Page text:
- Data from Biomedical and Biological Literature and Databases
- Data from imaging studies
- Network Analysis Tools:
- Evidence Integration
- Visualization (passive and interactive)
- Differential expression
- Modeling and Simulation
Furthermore, while cellular networks are fully integrated within the cell, it is often useful to think of different layers of interactions, mostly because of the differences in experimental data acquisition methodologies that apply to each layer. These include:
- Transcriptional Networks
- Signal Transduction Networks
- Protein-protein interaction in stable complexes
- Metabolic Networks
Thus, many of the data and computational resources above may play differently in the context of each interaction layer. This further contributes to the complexity of the application of these tools and capabilities, but also opens the door for considering these problems as an important case of multi-scalar modeling and analysis. A major goal of this workgroup is to synthesize the various efforts ongoing within the NCBC community, including strategies to link these efforts into the work being done in the broader community. In addition, we are especially interested in understanding the needs and approaches identified and being currently implemented in the various DBPs in the full complement of the NCBCs. We are specifically interested in exploring DBPs that span many NCBCs (e.g. Diabetes, Schizophrenia) or pathways/approaches that are shared by several DBPs.
As discussed, while some of the NCBCs are actively contributing some of these resources, the territory is simply too vast to be fully covered by the NCBCs alone. As a result, we are establishing close collaborations with individual investigators and with other centers of excellence. The goal is to establish a set of resources that would be easily accessible to existing and future DBPs, to investigators writing collaborative proposals, and to the broader NIH research community. This activity is meant to leverage and interact with the “Software Yellow Pages and Resourcome” and the “Scientific Ontology” workgroup products.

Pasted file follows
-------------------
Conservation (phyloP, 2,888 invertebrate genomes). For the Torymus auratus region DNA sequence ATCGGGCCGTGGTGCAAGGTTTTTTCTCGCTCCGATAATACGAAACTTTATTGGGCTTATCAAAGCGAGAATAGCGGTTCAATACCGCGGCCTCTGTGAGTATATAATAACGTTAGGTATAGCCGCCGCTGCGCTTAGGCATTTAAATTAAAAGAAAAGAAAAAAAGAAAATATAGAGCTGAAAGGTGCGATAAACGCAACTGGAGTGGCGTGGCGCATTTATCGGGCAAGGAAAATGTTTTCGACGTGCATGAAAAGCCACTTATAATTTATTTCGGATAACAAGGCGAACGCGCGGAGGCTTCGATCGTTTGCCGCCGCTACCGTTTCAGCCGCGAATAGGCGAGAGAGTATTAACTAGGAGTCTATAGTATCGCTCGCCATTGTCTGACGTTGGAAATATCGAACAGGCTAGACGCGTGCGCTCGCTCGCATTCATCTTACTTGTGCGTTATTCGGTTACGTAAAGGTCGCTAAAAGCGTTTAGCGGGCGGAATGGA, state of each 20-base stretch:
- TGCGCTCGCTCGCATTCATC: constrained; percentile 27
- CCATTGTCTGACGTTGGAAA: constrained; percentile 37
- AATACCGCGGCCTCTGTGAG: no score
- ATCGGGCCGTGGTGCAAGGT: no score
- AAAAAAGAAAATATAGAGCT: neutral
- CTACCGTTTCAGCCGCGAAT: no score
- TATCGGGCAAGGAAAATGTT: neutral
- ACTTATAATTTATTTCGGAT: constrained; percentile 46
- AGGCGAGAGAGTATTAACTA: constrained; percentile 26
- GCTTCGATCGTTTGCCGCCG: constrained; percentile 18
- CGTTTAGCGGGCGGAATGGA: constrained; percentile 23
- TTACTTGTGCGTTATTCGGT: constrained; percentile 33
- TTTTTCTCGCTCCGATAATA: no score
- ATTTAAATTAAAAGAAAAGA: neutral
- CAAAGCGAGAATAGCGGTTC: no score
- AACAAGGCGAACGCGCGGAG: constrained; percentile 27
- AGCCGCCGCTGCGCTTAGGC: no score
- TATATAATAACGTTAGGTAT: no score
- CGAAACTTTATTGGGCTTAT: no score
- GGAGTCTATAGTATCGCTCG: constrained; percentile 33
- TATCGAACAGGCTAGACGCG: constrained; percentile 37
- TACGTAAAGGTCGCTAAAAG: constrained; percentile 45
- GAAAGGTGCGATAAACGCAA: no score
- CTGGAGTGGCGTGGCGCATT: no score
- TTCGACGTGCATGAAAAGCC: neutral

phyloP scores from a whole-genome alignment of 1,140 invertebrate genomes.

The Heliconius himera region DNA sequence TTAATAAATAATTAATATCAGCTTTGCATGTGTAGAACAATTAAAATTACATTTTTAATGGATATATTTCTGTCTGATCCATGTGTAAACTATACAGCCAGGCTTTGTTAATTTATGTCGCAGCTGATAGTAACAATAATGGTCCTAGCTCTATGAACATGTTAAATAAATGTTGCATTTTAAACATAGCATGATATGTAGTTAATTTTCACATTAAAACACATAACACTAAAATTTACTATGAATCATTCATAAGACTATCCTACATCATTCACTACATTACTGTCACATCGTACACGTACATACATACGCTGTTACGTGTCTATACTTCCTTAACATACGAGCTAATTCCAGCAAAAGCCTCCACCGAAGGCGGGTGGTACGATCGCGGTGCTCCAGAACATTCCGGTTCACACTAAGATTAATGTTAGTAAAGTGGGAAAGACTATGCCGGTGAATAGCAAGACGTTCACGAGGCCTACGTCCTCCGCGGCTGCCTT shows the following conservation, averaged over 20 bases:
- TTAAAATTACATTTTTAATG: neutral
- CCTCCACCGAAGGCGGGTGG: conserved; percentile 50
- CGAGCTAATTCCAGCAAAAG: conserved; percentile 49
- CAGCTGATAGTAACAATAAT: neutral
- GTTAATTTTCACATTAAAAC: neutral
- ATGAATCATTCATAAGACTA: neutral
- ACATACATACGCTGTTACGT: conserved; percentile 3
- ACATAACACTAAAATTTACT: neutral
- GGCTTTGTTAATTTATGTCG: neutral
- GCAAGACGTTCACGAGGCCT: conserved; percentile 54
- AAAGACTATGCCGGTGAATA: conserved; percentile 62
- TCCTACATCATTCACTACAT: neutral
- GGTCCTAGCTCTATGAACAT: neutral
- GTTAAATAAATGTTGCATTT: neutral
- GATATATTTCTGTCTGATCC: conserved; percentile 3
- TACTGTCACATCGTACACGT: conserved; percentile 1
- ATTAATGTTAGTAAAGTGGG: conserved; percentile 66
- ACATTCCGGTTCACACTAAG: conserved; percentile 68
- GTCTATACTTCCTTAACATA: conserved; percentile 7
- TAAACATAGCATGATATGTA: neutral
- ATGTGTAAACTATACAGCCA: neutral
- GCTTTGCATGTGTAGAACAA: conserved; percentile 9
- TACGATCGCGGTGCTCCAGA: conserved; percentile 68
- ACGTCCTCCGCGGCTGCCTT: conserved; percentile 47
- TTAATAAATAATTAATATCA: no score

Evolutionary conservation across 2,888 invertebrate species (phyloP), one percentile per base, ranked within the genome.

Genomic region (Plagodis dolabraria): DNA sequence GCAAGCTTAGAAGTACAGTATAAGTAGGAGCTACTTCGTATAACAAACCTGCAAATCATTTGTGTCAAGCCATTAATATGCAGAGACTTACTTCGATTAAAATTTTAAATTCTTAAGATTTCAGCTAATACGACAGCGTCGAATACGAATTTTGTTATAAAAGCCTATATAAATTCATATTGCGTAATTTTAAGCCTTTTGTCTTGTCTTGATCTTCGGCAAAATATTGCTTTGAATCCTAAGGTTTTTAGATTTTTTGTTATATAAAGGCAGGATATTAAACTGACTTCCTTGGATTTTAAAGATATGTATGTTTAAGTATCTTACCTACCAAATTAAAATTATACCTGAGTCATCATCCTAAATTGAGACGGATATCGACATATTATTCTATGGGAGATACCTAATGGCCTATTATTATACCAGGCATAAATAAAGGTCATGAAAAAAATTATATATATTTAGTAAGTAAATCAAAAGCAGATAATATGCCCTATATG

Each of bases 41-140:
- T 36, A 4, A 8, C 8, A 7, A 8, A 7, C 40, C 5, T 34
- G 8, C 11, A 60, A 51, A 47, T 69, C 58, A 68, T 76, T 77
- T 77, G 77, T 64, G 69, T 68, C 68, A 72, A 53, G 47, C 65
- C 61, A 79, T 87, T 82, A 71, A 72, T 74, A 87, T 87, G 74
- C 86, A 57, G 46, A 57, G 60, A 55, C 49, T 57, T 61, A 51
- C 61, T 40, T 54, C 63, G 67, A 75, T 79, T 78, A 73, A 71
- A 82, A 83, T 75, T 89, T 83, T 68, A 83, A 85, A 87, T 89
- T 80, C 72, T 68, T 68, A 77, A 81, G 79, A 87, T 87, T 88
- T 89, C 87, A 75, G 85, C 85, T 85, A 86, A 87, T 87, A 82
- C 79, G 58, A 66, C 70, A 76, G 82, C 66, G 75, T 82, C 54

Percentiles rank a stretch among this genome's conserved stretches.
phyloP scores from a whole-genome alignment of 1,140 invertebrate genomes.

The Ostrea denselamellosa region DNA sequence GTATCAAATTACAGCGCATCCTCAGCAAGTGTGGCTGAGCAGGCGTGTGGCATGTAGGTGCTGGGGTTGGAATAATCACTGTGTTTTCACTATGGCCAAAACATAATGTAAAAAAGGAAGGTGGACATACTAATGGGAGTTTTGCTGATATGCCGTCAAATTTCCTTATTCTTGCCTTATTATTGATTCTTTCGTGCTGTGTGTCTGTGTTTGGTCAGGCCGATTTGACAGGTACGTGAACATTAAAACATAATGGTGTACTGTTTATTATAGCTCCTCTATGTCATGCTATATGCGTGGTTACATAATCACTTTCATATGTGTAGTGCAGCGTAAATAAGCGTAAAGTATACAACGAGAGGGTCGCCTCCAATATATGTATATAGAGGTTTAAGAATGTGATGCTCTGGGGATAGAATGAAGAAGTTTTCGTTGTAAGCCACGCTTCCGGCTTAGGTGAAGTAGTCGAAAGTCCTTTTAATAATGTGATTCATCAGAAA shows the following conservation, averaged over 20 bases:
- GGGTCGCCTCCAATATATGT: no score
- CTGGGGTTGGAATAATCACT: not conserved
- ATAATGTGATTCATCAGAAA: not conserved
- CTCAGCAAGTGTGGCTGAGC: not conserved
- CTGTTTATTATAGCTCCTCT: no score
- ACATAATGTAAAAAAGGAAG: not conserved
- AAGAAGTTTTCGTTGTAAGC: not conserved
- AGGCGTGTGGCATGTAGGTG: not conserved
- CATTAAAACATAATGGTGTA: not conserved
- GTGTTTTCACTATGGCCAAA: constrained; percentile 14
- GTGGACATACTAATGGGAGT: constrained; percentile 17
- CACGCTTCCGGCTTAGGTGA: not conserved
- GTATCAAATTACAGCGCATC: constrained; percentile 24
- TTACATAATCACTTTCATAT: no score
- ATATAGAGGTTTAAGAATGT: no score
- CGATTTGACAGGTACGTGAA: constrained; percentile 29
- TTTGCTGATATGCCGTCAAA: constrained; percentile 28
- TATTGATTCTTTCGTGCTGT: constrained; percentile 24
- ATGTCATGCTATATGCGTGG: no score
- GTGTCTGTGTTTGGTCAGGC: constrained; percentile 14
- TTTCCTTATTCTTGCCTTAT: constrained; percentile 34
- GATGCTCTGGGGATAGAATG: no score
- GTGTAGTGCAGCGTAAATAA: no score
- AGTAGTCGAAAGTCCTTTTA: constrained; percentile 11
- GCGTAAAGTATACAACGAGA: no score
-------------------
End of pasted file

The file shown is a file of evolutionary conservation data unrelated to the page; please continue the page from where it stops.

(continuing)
A recent activity, among these harmonization efforts, is the organization of the DREAM workshop and database. This is intended to create a quantitative platform to assess the quality of predictions made by reverse engineering algorithms. This initiative has been broadly supported by the international reverse engineering community. The following document summarizes the planning activities and conclusions of the DREAM planning meeting, which was held on March 9th and 10th 2006 at the New York Academy of Sciences ( DREAM Kickoff Meeting Summary). The first DREAM meeting will be held on Sept. 7 and 8 in the Wave Hill Convention Center, New York NY. See Workshop Announcement for details.
We look forward to seeing everyone in Bethesda and getting started on this new direction for the NCBCs.
Highlights from Systems Biology TCONs
Report from the All Hands Meeting, Working Group